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thing else in the world : she will sit for hours with the utmost patience watching before its hole till she is able to catch it. She is also very fond of birds and fishes, though birds can easily get out of her way by flying up in the air. The poor little bird does not notice the cat: she looks so still and quiet, and does not move a hair, till he comes within her distance, when she pounces upon him and carries him off in triumph. When the cat has caught a mouse, she will play with him before she kills him, but she will not play with a bird. She knows very well if the mouse tries to run away she can catch him; but if the bird once begins to fly, he would soon be out of her reach.

The cat has a great dislike to anything that is wet: nothing annoys her so much as to throw water upon her. She is a very clean animal, and is nearly always licking herself to make her fur look clean and nice. When she has ended a meal the great work of washing begins; and when she has kittens, she takes care to wash them too.

Cats do not care to eat food made from things which grow in the garden or in fields, as bread, rice, or potatoes. They are fond of meat, which they will swallow very quickly, without much chewing, and then come and ask for more. They like to drink milk out of a saucer, and it is funny to watch them as they lap it up with their tongues.

The cat has on each side of her nose some long white hairs, which we call her whiskers. These are given her to help her to smell keenly. If you offer her anything to eat, she does not look at it, but smells it; and if the smell of it does not please her, she will not eat it. If you bring some fish in the rooin, though it is wrapped up in paper so that she cannot see it, she will smell it at once, and walk up to see if there is any of it for her.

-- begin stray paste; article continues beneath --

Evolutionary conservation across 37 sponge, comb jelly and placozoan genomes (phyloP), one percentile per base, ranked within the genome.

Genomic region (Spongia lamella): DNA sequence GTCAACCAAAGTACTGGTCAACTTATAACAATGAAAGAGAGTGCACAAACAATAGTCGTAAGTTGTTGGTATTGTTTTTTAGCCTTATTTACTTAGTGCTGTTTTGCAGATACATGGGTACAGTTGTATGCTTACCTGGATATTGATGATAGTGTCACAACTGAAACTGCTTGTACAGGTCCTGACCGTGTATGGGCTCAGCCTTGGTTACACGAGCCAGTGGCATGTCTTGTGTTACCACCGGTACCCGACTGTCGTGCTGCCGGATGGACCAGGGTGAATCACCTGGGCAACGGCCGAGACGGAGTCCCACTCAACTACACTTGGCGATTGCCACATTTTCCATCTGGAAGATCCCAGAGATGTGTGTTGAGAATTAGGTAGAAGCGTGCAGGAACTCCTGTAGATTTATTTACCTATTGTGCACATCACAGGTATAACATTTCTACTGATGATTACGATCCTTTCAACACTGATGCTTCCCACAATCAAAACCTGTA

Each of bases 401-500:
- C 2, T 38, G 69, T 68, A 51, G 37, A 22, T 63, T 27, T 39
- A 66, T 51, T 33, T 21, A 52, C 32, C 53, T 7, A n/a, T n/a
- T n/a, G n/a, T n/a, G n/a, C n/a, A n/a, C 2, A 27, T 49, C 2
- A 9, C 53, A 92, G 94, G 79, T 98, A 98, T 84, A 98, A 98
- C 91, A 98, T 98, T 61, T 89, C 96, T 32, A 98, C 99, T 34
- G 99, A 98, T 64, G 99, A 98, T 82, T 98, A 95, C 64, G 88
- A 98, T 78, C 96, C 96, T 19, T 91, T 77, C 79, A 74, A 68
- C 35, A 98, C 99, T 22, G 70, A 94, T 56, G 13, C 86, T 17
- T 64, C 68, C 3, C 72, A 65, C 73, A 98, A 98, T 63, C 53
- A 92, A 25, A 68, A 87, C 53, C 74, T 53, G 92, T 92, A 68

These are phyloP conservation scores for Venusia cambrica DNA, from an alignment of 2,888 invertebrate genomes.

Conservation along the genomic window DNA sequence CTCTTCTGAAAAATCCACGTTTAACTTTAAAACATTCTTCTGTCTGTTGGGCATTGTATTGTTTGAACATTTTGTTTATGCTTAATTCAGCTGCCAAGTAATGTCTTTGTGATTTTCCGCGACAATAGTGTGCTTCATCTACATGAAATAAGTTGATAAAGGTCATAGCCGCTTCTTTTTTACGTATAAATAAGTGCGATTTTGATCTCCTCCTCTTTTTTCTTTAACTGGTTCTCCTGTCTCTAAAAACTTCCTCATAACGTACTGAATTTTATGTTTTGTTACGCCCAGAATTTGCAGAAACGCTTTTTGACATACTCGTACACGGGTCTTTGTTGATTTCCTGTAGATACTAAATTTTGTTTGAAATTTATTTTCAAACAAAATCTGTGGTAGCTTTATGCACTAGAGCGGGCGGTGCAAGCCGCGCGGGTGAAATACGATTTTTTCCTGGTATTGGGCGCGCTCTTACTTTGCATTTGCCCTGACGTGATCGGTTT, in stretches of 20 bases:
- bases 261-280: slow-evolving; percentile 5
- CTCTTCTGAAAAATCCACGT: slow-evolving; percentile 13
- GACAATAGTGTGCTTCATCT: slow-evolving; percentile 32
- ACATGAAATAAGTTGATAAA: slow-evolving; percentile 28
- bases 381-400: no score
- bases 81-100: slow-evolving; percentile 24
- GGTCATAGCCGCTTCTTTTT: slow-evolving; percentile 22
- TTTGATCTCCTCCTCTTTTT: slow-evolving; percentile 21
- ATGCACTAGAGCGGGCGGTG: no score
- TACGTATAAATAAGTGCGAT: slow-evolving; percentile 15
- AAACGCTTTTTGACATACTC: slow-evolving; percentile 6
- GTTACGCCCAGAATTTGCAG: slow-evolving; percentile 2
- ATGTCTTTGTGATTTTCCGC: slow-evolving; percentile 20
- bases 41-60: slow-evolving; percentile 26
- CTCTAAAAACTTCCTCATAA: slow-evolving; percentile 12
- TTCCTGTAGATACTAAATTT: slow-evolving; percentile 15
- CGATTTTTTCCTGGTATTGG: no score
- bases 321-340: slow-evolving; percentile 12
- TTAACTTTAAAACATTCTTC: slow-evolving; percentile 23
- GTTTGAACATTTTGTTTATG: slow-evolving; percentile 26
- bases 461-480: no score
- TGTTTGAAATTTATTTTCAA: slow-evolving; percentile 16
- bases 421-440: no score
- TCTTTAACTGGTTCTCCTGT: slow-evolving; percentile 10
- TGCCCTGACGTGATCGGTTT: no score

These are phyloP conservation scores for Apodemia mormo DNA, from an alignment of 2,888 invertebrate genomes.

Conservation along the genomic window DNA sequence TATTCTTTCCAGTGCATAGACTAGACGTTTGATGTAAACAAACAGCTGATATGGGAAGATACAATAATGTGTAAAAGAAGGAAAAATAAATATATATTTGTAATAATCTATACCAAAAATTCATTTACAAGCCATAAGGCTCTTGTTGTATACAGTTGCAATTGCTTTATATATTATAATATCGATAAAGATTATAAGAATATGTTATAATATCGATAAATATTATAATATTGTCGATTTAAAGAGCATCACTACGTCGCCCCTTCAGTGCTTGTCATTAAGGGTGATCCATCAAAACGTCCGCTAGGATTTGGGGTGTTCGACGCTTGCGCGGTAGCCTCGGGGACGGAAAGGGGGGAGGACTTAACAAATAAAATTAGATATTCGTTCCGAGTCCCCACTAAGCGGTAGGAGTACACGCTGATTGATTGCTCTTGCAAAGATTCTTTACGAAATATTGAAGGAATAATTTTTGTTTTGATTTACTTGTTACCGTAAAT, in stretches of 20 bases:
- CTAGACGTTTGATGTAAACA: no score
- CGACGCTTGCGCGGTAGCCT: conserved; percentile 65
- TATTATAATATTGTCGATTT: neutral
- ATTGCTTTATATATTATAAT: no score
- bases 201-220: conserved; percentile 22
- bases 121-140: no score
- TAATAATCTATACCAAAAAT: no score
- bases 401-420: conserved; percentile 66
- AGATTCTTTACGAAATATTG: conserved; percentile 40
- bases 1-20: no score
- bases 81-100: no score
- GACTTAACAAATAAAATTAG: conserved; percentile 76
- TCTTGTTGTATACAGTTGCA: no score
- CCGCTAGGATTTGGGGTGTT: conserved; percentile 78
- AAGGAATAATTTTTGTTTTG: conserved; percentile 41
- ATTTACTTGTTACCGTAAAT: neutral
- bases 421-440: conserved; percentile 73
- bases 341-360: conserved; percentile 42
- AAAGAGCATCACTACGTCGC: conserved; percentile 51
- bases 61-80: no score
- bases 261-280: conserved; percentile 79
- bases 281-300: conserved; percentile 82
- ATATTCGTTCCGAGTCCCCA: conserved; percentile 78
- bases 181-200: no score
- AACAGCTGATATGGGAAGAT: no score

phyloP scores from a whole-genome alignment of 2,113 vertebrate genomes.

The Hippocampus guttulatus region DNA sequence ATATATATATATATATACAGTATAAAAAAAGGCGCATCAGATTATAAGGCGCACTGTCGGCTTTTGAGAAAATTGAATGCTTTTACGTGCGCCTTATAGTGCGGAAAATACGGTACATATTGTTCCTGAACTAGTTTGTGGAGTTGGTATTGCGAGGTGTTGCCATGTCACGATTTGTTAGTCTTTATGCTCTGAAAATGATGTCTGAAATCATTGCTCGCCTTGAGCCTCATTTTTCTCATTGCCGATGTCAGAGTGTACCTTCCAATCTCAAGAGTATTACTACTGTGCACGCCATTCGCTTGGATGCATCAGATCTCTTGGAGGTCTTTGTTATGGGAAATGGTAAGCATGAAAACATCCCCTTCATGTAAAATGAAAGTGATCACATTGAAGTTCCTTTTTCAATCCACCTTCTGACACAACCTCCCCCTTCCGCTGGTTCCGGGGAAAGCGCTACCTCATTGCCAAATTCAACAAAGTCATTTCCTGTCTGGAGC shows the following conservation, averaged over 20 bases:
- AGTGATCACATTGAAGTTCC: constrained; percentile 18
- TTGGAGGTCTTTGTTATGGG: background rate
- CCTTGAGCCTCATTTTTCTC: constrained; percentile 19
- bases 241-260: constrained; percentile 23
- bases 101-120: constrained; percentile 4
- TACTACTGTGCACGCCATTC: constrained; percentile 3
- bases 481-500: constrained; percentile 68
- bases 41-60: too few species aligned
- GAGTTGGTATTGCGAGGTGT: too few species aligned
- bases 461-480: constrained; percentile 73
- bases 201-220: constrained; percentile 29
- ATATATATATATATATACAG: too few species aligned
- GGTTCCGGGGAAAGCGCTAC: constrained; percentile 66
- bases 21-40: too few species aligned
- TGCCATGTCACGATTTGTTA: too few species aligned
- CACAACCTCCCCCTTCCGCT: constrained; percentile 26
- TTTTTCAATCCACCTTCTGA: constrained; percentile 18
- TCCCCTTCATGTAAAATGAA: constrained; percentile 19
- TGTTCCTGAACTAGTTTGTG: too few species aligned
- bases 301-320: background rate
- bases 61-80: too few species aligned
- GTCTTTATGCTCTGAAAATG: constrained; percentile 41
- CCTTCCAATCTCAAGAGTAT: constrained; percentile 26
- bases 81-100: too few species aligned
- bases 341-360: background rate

Cats are very fond of sitting before the fire on the hearth-rug, curling themselves up, and going to sleep. If they are well fed, they will sleep all day if you will let them. It is more natural for them to sleep in the day-time than at night. When it is quite dark, their eyes glare like redhot coals. They can see better in the dark than in the light. Cats are very

fond of their kittens. If you take one of the kittens away, and set it down in the middle of the room, the old cat will come, take it up in her mouth, and carry it away to the nest. When the kittens are born, they remain blind for nine days, but they can mew clear enough, and it is curious to watch the little things groping their way about, crying out to their mother for milk, who purrs away, quite pleased with her little family.

It is great fun to watch two kittens, when about a month old, at their play. There is no other animal that seems to enjoy play so much, and to practice it so often as a kitten. Though the old cat looks very grave, and seems to be above such things, she will sometimes play with her kittens; and when they are pleased and want her to go on, they strike the ground with their tails. They never hurt each other in this play,

though you would think, if you had never seen them before, that they were having quite a battle ; but they only pretend to bite, and do not hurt each other in the least.

Cats are very fond of the house in which they have grown up.

They do not care so much about the people who live in it. They had rather stop in the house with strangers, than go to a new house with the family they have dwelt with. Dogs, on the contrary, are attached to persons, and do not care so much for the houses in which they have been reared.